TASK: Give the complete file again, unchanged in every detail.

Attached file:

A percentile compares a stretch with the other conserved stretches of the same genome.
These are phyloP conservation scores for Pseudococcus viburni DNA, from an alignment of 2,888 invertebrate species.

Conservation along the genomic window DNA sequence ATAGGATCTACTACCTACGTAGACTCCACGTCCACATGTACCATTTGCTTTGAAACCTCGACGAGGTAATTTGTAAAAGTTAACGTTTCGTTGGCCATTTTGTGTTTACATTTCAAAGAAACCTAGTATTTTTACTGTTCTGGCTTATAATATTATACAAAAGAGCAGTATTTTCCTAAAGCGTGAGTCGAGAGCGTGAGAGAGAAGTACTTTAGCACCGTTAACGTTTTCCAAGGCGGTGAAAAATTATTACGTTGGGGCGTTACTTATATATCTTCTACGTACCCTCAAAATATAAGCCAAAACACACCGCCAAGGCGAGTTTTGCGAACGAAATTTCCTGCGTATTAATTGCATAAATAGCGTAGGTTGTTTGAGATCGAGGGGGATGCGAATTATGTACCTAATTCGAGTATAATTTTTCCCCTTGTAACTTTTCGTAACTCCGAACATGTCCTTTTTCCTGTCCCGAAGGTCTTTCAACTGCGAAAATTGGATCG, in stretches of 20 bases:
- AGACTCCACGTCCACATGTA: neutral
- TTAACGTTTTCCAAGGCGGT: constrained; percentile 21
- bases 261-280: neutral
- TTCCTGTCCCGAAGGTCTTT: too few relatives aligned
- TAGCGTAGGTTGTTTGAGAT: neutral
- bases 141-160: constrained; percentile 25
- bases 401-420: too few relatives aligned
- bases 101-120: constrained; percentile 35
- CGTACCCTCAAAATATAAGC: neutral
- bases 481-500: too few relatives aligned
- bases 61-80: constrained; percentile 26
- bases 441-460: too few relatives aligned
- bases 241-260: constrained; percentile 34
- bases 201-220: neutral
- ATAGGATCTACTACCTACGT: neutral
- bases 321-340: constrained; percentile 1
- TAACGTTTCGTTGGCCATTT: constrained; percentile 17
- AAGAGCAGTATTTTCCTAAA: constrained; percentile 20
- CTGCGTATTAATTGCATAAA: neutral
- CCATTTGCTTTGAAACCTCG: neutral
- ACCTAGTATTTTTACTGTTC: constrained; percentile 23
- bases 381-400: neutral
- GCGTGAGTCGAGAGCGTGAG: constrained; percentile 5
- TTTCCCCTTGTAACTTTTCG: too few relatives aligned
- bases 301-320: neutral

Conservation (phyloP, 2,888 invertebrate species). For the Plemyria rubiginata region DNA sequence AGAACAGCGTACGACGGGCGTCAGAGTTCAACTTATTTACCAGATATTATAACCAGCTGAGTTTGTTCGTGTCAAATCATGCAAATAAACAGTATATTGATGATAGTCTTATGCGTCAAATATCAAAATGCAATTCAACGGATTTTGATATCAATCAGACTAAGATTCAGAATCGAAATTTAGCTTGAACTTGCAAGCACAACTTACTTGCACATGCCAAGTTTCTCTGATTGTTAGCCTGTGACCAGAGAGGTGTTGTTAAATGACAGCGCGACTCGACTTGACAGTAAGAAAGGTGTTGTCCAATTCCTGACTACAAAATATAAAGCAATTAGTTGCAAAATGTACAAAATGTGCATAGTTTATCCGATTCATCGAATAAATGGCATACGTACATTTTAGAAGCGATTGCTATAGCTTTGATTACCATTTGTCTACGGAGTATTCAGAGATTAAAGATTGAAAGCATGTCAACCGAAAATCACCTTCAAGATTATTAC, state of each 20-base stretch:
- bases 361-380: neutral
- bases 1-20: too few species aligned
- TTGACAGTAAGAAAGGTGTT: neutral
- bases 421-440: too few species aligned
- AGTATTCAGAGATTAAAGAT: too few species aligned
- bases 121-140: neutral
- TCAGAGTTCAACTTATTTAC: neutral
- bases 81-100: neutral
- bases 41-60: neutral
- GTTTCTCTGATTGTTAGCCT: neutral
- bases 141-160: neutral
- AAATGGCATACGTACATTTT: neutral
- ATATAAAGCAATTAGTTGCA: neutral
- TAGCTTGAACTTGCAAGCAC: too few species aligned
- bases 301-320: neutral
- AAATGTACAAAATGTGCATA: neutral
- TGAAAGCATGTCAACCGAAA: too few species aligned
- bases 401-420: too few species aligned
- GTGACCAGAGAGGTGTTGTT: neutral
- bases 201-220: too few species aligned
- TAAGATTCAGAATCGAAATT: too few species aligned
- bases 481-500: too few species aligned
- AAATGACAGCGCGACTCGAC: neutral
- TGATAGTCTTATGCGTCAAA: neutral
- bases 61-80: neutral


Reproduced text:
A percentile compares a stretch with the other conserved stretches of the same genome.
These are phyloP conservation scores for Pseudococcus viburni DNA, from an alignment of 2,888 invertebrate species.

Conservation along the genomic window DNA sequence ATAGGATCTACTACCTACGTAGACTCCACGTCCACATGTACCATTTGCTTTGAAACCTCGACGAGGTAATTTGTAAAAGTTAACGTTTCGTTGGCCATTTTGTGTTTACATTTCAAAGAAACCTAGTATTTTTACTGTTCTGGCTTATAATATTATACAAAAGAGCAGTATTTTCCTAAAGCGTGAGTCGAGAGCGTGAGAGAGAAGTACTTTAGCACCGTTAACGTTTTCCAAGGCGGTGAAAAATTATTACGTTGGGGCGTTACTTATATATCTTCTACGTACCCTCAAAATATAAGCCAAAACACACCGCCAAGGCGAGTTTTGCGAACGAAATTTCCTGCGTATTAATTGCATAAATAGCGTAGGTTGTTTGAGATCGAGGGGGATGCGAATTATGTACCTAATTCGAGTATAATTTTTCCCCTTGTAACTTTTCGTAACTCCGAACATGTCCTTTTTCCTGTCCCGAAGGTCTTTCAACTGCGAAAATTGGATCG, in stretches of 20 bases:
- AGACTCCACGTCCACATGTA: neutral
- TTAACGTTTTCCAAGGCGGT: constrained; percentile 21
- bases 261-280: neutral
- TTCCTGTCCCGAAGGTCTTT: too few relatives aligned
- TAGCGTAGGTTGTTTGAGAT: neutral
- bases 141-160: constrained; percentile 25
- bases 401-420: too few relatives aligned
- bases 101-120: constrained; percentile 35
- CGTACCCTCAAAATATAAGC: neutral
- bases 481-500: too few relatives aligned
- bases 61-80: constrained; percentile 26
- bases 441-460: too few relatives aligned
- bases 241-260: constrained; percentile 34
- bases 201-220: neutral
- ATAGGATCTACTACCTACGT: neutral
- bases 321-340: constrained; percentile 1
- TAACGTTTCGTTGGCCATTT: constrained; percentile 17
- AAGAGCAGTATTTTCCTAAA: constrained; percentile 20
- CTGCGTATTAATTGCATAAA: neutral
- CCATTTGCTTTGAAACCTCG: neutral
- ACCTAGTATTTTTACTGTTC: constrained; percentile 23
- bases 381-400: neutral
- GCGTGAGTCGAGAGCGTGAG: constrained; percentile 5
- TTTCCCCTTGTAACTTTTCG: too few relatives aligned
- bases 301-320: neutral

Conservation (phyloP, 2,888 invertebrate species). For the Plemyria rubiginata region DNA sequence AGAACAGCGTACGACGGGCGTCAGAGTTCAACTTATTTACCAGATATTATAACCAGCTGAGTTTGTTCGTGTCAAATCATGCAAATAAACAGTATATTGATGATAGTCTTATGCGTCAAATATCAAAATGCAATTCAACGGATTTTGATATCAATCAGACTAAGATTCAGAATCGAAATTTAGCTTGAACTTGCAAGCACAACTTACTTGCACATGCCAAGTTTCTCTGATTGTTAGCCTGTGACCAGAGAGGTGTTGTTAAATGACAGCGCGACTCGACTTGACAGTAAGAAAGGTGTTGTCCAATTCCTGACTACAAAATATAAAGCAATTAGTTGCAAAATGTACAAAATGTGCATAGTTTATCCGATTCATCGAATAAATGGCATACGTACATTTTAGAAGCGATTGCTATAGCTTTGATTACCATTTGTCTACGGAGTATTCAGAGATTAAAGATTGAAAGCATGTCAACCGAAAATCACCTTCAAGATTATTAC, state of each 20-base stretch:
- bases 361-380: neutral
- bases 1-20: too few species aligned
- TTGACAGTAAGAAAGGTGTT: neutral
- bases 421-440: too few species aligned
- AGTATTCAGAGATTAAAGAT: too few species aligned
- bases 121-140: neutral
- TCAGAGTTCAACTTATTTAC: neutral
- bases 81-100: neutral
- bases 41-60: neutral
- GTTTCTCTGATTGTTAGCCT: neutral
- bases 141-160: neutral
- AAATGGCATACGTACATTTT: neutral
- ATATAAAGCAATTAGTTGCA: neutral
- TAGCTTGAACTTGCAAGCAC: too few species aligned
- bases 301-320: neutral
- AAATGTACAAAATGTGCATA: neutral
- TGAAAGCATGTCAACCGAAA: too few species aligned
- bases 401-420: too few species aligned
- GTGACCAGAGAGGTGTTGTT: neutral
- bases 201-220: too few species aligned
- TAAGATTCAGAATCGAAATT: too few species aligned
- bases 481-500: too few species aligned
- AAATGACAGCGCGACTCGAC: neutral
- TGATAGTCTTATGCGTCAAA: neutral
- bases 61-80: neutral